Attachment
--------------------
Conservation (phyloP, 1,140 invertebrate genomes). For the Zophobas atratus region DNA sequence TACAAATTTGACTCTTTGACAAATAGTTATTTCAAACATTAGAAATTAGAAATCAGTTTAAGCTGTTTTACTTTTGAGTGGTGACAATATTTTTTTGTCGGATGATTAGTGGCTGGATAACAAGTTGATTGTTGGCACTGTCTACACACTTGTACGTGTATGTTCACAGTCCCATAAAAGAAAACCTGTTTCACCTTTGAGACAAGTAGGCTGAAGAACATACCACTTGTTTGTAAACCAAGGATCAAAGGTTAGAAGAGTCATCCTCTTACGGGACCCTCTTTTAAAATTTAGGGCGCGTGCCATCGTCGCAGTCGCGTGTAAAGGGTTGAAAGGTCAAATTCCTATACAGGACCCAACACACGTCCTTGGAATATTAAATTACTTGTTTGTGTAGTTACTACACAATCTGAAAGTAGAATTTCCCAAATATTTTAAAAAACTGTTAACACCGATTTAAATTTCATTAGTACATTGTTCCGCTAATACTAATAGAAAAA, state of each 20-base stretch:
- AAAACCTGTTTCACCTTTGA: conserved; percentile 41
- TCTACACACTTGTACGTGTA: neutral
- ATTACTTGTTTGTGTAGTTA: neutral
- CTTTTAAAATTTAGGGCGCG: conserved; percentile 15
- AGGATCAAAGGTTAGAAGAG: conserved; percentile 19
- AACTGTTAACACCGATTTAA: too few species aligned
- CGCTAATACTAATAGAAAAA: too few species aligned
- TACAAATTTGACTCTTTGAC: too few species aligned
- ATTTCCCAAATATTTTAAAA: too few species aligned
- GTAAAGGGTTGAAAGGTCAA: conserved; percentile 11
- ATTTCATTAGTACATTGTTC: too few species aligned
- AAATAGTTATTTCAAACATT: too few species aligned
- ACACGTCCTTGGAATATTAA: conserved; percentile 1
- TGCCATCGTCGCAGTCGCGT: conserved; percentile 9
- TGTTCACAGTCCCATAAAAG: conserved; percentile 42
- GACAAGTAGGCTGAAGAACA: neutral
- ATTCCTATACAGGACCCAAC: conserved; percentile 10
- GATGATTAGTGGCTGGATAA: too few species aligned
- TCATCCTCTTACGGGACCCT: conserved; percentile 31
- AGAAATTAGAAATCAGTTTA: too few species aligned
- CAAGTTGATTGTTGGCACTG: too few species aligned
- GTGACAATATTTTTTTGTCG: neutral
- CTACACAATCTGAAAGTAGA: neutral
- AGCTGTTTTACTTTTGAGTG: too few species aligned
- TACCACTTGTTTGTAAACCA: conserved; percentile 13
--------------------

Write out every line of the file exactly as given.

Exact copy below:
Conservation (phyloP, 1,140 invertebrate genomes). For the Zophobas atratus region DNA sequence TACAAATTTGACTCTTTGACAAATAGTTATTTCAAACATTAGAAATTAGAAATCAGTTTAAGCTGTTTTACTTTTGAGTGGTGACAATATTTTTTTGTCGGATGATTAGTGGCTGGATAACAAGTTGATTGTTGGCACTGTCTACACACTTGTACGTGTATGTTCACAGTCCCATAAAAGAAAACCTGTTTCACCTTTGAGACAAGTAGGCTGAAGAACATACCACTTGTTTGTAAACCAAGGATCAAAGGTTAGAAGAGTCATCCTCTTACGGGACCCTCTTTTAAAATTTAGGGCGCGTGCCATCGTCGCAGTCGCGTGTAAAGGGTTGAAAGGTCAAATTCCTATACAGGACCCAACACACGTCCTTGGAATATTAAATTACTTGTTTGTGTAGTTACTACACAATCTGAAAGTAGAATTTCCCAAATATTTTAAAAAACTGTTAACACCGATTTAAATTTCATTAGTACATTGTTCCGCTAATACTAATAGAAAAA, state of each 20-base stretch:
- AAAACCTGTTTCACCTTTGA: conserved; percentile 41
- TCTACACACTTGTACGTGTA: neutral
- ATTACTTGTTTGTGTAGTTA: neutral
- CTTTTAAAATTTAGGGCGCG: conserved; percentile 15
- AGGATCAAAGGTTAGAAGAG: conserved; percentile 19
- AACTGTTAACACCGATTTAA: too few species aligned
- CGCTAATACTAATAGAAAAA: too few species aligned
- TACAAATTTGACTCTTTGAC: too few species aligned
- ATTTCCCAAATATTTTAAAA: too few species aligned
- GTAAAGGGTTGAAAGGTCAA: conserved; percentile 11
- ATTTCATTAGTACATTGTTC: too few species aligned
- AAATAGTTATTTCAAACATT: too few species aligned
- ACACGTCCTTGGAATATTAA: conserved; percentile 1
- TGCCATCGTCGCAGTCGCGT: conserved; percentile 9
- TGTTCACAGTCCCATAAAAG: conserved; percentile 42
- GACAAGTAGGCTGAAGAACA: neutral
- ATTCCTATACAGGACCCAAC: conserved; percentile 10
- GATGATTAGTGGCTGGATAA: too few species aligned
- TCATCCTCTTACGGGACCCT: conserved; percentile 31
- AGAAATTAGAAATCAGTTTA: too few species aligned
- CAAGTTGATTGTTGGCACTG: too few species aligned
- GTGACAATATTTTTTTGTCG: neutral
- CTACACAATCTGAAAGTAGA: neutral
- AGCTGTTTTACTTTTGAGTG: too few species aligned
- TACCACTTGTTTGTAAACCA: conserved; percentile 13